Not long ago, a group of Indian-Americans had formed a political action committee to campaign for Donald Trump, the Republican presidential front-runner and had assured that they would everything possible to help him win the party nomination and the elections in November this year.
They had formed a group called, ‘Indian-Americans for Trump 2016’, which was registered as a political action committee (PAC) on January 21st with the federal election commission, with the aim of garnering support of Indian-Americans to have Trump become the next US President. Dr. Sudhir Parikh, CEO of Pariskh Media, A.D. Amar, a business professor with Seton Hall University in New Jersey and a New York-based Attorney Anand Ahuja had initiated the group.
Anand Ahuja, Attorney and Counselor at Law and Vice President for Indian Americans for Trump 2016, had said that there is a “wrong media created perception that Trump is against Muslims and minorities. And as far as being against H1B visas – either you can increase H1B visas or you can say invest in India – you cannot have it both ways.”
However, Dr. Sudhir Parikh has released a short statement through news agencies, withdrawing his support for Trump and disassociate himself from the PAC: “I allowed myself to be identified with that group because some members of the group are friends of mine. I wish to clarify that I no longer belong to the group and I do not support the candidacy of Mr. Donald Trump.
“For over three decades I have supported both Democrat and Republican candidates based on their individual merits and their commitment to the interests of the Indian-American community and US-India relations. I remain committed to this course,” Parikh added.
The front runner in the Republican Primaries has been criticized, among others by leading Indian American political leaders. Former Louisiana Gov. Bobby Jindal, had described Trump as a “madman”. Jindal had criticized his Republican Party colleague as a “non-serious, unstable, substance-free narcissist.” Other phrases Jindal had used to describe are: “egomaniac,” a “carnival act,” “shallow,” “insecure,” “weak” and of course, a “madman.” South Carolina Gov. Nikki Haley, who is a rising star in the Republican Party had described Trump’s character and qualities as “everything a governor doesn’t want in a president.”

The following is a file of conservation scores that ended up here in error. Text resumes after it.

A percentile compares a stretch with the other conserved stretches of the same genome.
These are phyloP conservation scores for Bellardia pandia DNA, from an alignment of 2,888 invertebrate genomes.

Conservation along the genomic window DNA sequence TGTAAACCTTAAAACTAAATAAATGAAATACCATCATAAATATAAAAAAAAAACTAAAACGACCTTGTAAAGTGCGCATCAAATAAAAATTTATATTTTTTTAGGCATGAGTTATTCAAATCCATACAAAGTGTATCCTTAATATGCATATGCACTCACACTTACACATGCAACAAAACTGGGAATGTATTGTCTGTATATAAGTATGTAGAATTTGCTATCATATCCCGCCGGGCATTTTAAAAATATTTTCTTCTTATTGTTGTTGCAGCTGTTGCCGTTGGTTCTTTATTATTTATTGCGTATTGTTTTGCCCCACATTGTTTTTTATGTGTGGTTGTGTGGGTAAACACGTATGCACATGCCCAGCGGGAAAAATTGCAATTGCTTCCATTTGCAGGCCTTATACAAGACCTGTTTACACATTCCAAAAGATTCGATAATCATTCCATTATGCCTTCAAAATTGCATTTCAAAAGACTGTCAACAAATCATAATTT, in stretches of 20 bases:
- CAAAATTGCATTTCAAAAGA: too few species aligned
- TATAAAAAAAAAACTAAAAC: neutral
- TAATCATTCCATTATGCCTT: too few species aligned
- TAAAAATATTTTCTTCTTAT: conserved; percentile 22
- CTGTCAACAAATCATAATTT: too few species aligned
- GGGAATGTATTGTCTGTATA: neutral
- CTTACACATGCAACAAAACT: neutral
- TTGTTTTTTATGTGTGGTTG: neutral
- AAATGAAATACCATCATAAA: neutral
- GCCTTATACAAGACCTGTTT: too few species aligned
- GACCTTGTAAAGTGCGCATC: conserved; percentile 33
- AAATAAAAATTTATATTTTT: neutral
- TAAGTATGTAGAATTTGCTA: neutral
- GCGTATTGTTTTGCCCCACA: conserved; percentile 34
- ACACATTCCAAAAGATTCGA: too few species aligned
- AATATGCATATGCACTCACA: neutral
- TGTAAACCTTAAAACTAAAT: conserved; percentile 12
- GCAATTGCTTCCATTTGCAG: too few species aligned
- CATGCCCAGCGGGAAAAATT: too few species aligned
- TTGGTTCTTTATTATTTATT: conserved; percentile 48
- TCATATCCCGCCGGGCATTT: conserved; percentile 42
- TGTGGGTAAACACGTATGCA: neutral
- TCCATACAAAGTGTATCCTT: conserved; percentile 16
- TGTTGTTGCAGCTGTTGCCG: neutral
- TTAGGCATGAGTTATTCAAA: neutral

US President Barack Obama said that the real estate tycoon is exploiting people’s fear amid a stagnant and rapidly changing economy. “I think somebody like Mr Trump is taking advantage of that. That’s what he’s exploiting during the course of his campaign,” Obama told National Public Radio (NPR) in an interview. “When one combines the demographic change with all the economic stresses that people have been going through because of the financial crisis, because of technology, because of globalization, it means that there is going to be potential anger, frustration and fear,” said the president.
Traditionally Indian Americans have voted for the Democratic Party. In 2008, nearly 90 per cent of Indian Americans voted for President Barack Obama. According to Dr. Parikh, he feels that Indian Americans have far more in common with the Republicans than the Democrats as “Our family values are the same as what the Republican Party is talking about, against abortion and same sex relationships. We are the most affluent community in America, with higher per capita income than even the Jews… it makes sense to vote Republican.”
Winning Asian American votes is very critical to winning the presidency. Although, they are not as larger as the Hispanics or the Blacks, Asian/Indian Americans are an influential group in the national and statewide elections. No one can win the presidency with the White votes alone. In 1980, Ronald Reagan won 56 percent of white voters and won a landslide victory of 44 states. In 2012, Mitt Romney won 59 percent of whites and lost with 24 states. According to reports, in the 2012 presidential election, Barack Obama won 73 percent of the Asian American vote. The Democratic presidential vote share among Asian Americans has steadily increased from 36 percent in 1992, to 64 percent in the 2008 election to 73 percent in 2012.
Both the parties have been working hard to win the Asian American votes, except for that Trump has been critical of the Muslims, has spoken against H-1B Visa, which has helped mostly Asians to immigrate to this country. Trump said: “They are taking our jobs. China is taking our jobs. Japan is taking our jobs. India is taking our jobs. It is not going to happen anymore, folks!”